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Provo • A widely held belief among those who are following the Big 12 conference's expansion search is the past few months have not been good for BYU, after the private, faith-based school's chances of being added to the Power 5 league initially appeared favorable.

Since many LGBTQ advocacy groups across the country started calling for the Big 12 to shun BYU in August due to its Honor Code rules that prohibit homosexual behavior, the school's standing in the expansion race has seemingly diminished.

All the talk, speculation and outright guessing could end soon, though.

The Big 12's 10 presidents — the conference's board of directors — will meet for dinner on Sunday and then get down to business Monday in Irving, Texas. They are expected to make a decision on expansion, although nothing is certain when this group gets together.

The Big 12 says it will hold a news conference at 4:30 p.m. MDT Monday to announce whether the presidents have decided to add new members, stay at 10 schools for the foreseeable future, or want more time to consider their options.

The three-month exercise could be all for naught, however. On Friday, Sports Illustrated reported that the league's television partners are willing to pay the league not to expand. Fox Sports and ESPN want to eliminate the pro rata clause in their contracts that lets the Big 12 receive nearly $25 million a year for every school it adds, and are attempting to buy out the clause.

Is BYU still in the picture? School administrators believe so. The Salt Lake Tribune has learned that their most recent push for inclusion has focused on the digital benefits that the school can provide, along with clarifications regarding the role of the school-owned BYUtv and how BYU enforces its Honor Code.

BYU officials have assured the Big 12 that their network, and the HD truck it owns, will be available to televise any conference athletic events they want and is not similar to the Texas/ESPN-owned Longhorn Network because it includes a wide array of programming.

It is not clear how much the protests from LGBTQ groups have resonated with the 10 presidents who will make the expansion decision, or whether BYU will make adjustments to its Honor Code.

But there is ample evidence that it is cause for concern for some presidents, and at least one has contacted BYU directly for more information and clarification. Eight of the 10 must approve for a school to be admitted.

Citing unnamed sources, the Dallas Morning News reported Wednesday that "pretty much all the options are on the table, including the possibility of football-only membership with Houston and BYU the most likely members." The newspaper said expansion has gone from a "likelihood about six weeks ago" to about a 33 percent chance now.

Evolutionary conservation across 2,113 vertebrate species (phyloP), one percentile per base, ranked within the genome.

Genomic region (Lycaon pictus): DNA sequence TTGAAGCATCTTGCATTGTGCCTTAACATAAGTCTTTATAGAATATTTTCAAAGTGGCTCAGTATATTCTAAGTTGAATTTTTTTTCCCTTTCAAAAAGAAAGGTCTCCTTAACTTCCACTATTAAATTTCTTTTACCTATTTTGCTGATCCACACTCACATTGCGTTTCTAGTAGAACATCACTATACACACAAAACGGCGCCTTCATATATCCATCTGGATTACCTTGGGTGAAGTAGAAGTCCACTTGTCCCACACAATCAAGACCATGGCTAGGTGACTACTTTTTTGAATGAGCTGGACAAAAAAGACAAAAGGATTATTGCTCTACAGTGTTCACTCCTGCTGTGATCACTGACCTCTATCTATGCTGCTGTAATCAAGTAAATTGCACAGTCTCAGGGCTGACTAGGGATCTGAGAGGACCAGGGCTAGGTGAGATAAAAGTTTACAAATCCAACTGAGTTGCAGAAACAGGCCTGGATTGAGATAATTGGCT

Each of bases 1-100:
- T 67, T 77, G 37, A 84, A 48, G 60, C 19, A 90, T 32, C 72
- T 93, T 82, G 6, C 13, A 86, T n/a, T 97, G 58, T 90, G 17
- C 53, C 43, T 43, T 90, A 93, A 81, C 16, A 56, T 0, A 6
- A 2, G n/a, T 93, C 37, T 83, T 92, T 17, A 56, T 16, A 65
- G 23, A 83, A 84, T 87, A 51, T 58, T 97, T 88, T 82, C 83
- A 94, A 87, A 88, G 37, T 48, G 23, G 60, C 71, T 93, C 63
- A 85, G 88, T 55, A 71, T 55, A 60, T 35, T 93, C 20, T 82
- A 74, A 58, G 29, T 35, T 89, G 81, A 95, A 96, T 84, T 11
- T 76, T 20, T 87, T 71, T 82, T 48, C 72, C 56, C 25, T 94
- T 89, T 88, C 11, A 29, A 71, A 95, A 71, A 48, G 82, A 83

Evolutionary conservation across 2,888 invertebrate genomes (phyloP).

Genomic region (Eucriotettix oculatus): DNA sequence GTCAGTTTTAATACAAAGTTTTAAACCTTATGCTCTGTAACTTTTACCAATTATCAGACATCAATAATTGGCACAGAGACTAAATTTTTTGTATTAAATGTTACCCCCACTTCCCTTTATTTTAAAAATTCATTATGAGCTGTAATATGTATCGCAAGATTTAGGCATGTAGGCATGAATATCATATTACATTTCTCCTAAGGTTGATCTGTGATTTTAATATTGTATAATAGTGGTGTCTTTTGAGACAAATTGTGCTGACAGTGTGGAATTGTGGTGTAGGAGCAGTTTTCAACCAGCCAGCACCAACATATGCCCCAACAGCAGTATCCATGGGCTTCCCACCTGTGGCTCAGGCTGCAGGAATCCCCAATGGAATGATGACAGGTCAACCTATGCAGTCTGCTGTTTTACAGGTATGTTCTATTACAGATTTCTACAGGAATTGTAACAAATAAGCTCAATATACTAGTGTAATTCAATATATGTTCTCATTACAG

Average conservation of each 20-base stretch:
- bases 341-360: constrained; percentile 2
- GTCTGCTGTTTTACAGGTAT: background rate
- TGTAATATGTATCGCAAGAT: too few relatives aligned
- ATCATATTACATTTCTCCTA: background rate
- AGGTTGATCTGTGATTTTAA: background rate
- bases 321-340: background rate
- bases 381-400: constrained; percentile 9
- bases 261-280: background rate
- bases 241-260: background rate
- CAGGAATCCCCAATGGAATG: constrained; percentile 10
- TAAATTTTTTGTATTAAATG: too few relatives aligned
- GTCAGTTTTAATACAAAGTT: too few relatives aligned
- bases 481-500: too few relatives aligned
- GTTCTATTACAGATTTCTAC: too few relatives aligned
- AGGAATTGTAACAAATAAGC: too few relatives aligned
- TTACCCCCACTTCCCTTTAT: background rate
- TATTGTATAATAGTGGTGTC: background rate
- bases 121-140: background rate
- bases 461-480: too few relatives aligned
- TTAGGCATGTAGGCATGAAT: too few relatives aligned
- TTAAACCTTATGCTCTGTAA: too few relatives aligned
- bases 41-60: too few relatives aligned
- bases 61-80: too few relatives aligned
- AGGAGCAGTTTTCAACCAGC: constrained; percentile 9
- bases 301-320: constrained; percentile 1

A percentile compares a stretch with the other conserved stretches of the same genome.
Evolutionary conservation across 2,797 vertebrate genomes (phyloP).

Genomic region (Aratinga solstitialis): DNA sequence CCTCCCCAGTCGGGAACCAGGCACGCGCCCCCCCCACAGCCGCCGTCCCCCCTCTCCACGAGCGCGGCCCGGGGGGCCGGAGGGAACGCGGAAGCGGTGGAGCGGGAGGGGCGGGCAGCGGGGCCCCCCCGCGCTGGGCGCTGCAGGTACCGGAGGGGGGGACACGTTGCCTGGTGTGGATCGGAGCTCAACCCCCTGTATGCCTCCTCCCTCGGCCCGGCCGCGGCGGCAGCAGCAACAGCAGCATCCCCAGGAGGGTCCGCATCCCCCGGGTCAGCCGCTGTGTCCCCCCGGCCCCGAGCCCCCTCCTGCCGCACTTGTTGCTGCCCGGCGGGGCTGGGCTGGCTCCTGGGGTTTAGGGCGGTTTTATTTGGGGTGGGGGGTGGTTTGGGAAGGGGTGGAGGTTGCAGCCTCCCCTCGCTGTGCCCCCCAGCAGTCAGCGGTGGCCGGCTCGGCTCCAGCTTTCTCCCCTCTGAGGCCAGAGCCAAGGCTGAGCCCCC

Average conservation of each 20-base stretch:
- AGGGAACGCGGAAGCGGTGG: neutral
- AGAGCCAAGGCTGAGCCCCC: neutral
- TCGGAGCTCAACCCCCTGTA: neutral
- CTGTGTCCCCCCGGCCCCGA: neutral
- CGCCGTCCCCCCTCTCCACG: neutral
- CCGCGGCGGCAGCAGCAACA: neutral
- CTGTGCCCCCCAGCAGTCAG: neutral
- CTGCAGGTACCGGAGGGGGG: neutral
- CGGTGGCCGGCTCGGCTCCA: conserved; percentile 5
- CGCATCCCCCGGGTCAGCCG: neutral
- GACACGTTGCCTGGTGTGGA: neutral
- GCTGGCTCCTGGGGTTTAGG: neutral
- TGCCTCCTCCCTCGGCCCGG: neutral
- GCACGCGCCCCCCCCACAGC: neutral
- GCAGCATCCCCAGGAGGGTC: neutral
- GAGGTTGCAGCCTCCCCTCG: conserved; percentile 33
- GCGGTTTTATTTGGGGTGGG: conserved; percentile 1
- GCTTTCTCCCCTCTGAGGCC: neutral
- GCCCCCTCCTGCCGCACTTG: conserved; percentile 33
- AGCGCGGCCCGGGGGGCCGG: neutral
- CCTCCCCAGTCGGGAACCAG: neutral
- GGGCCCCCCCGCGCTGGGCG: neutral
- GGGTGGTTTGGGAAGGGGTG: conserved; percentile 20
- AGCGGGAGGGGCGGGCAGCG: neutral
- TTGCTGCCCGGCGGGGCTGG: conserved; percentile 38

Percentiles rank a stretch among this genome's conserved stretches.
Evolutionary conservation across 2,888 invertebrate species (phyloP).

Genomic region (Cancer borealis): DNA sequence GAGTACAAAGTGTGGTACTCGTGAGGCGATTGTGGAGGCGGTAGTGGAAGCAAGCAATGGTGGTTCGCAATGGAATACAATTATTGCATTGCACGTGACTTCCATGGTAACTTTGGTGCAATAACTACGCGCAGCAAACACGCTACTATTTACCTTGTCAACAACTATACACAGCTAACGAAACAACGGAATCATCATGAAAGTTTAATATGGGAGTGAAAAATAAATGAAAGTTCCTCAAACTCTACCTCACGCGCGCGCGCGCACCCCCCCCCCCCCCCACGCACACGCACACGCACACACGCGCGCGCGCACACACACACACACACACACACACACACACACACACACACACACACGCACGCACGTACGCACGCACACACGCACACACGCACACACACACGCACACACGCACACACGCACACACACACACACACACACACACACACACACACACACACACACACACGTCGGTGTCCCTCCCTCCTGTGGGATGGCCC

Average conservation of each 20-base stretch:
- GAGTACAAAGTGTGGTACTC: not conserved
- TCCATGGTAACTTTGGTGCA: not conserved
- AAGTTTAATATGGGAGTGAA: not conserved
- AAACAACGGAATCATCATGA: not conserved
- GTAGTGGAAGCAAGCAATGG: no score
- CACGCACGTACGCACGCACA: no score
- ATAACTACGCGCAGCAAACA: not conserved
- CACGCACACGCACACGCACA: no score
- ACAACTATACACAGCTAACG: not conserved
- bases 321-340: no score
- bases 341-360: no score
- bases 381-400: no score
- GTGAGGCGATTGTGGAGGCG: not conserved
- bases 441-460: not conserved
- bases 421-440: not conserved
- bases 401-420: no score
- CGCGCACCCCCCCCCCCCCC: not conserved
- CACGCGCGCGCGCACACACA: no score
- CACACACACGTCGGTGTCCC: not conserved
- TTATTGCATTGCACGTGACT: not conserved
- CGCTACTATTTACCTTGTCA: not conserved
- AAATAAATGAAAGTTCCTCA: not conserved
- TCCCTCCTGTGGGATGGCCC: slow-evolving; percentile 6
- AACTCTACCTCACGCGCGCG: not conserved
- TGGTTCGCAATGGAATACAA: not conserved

The Tribune has learned that while BYU athletics officials want full Big 12 membership, there are some leaders of the LDS Church — the faith that owns and operates BYU — who favor the school keeping its non-football sports in the West Coast Conference because every school in that league is faith-based, like BYU.

Athletic director Tom Holmoe told on July 22, three days after Big 12 commissioner Bob Bowlsby announced the conference would study potential expansion candidates, that BYU would be "open to listening to what they want to do," including the possibility of adding BYU as a football-only member. That option would seemingly lessen concerns about BYU's refusal to play sports on Sundays.

Last weekend, the Charleston (W.V.) Gazette-Mail reported that West Virginia president Gordon Gee is not certain that a decision to expand will be made on Monday. Gee is a member of the expansion committee.

"We're getting closer to some type of decision, but it is very complicated and there are a lot of moving parts, so I don't want to predict," said Gee, who received a bachelor's degree from the University of Utah and is a former associate dean at BYU.

Gee has always supported expansion and reportedly favors BYU, Cincinnati, Connecticut and Tulane, but the president wouldn't comment on that support last week.

Iowa State president Steven Leath told the Iowa State Daily in September that expansion is "less likely" than it was in late July and early August.

"The chances we expand are a little smaller than [they] were before," he said.

After a flurry of expansion-related comments from Big 12 presidents such as Oklahoma's David Boren and Leath in late September, speculation has quieted somewhat in October. Suffice it to say, it will be on the big screen on Monday in Provo.

Twitter: @drewjay —

Big 12 expansion timeline

July 19 • Big 12 Board of Trustees directs commissioner Bob Bowlsby to explore expansion and research possible expansion candidates.

July 22 • BYU athletic director Tom Holmoe tells that BYU is willing to accept football-only membership.

Aug. 8 • LGBTQ groups call on Big 12 to shun BYU for its stance regarding homosexual behavior among its students and staff.

Sept. 14 • Oklahoma president David Boren says expansion momentum has slowed, adding schools may not happen.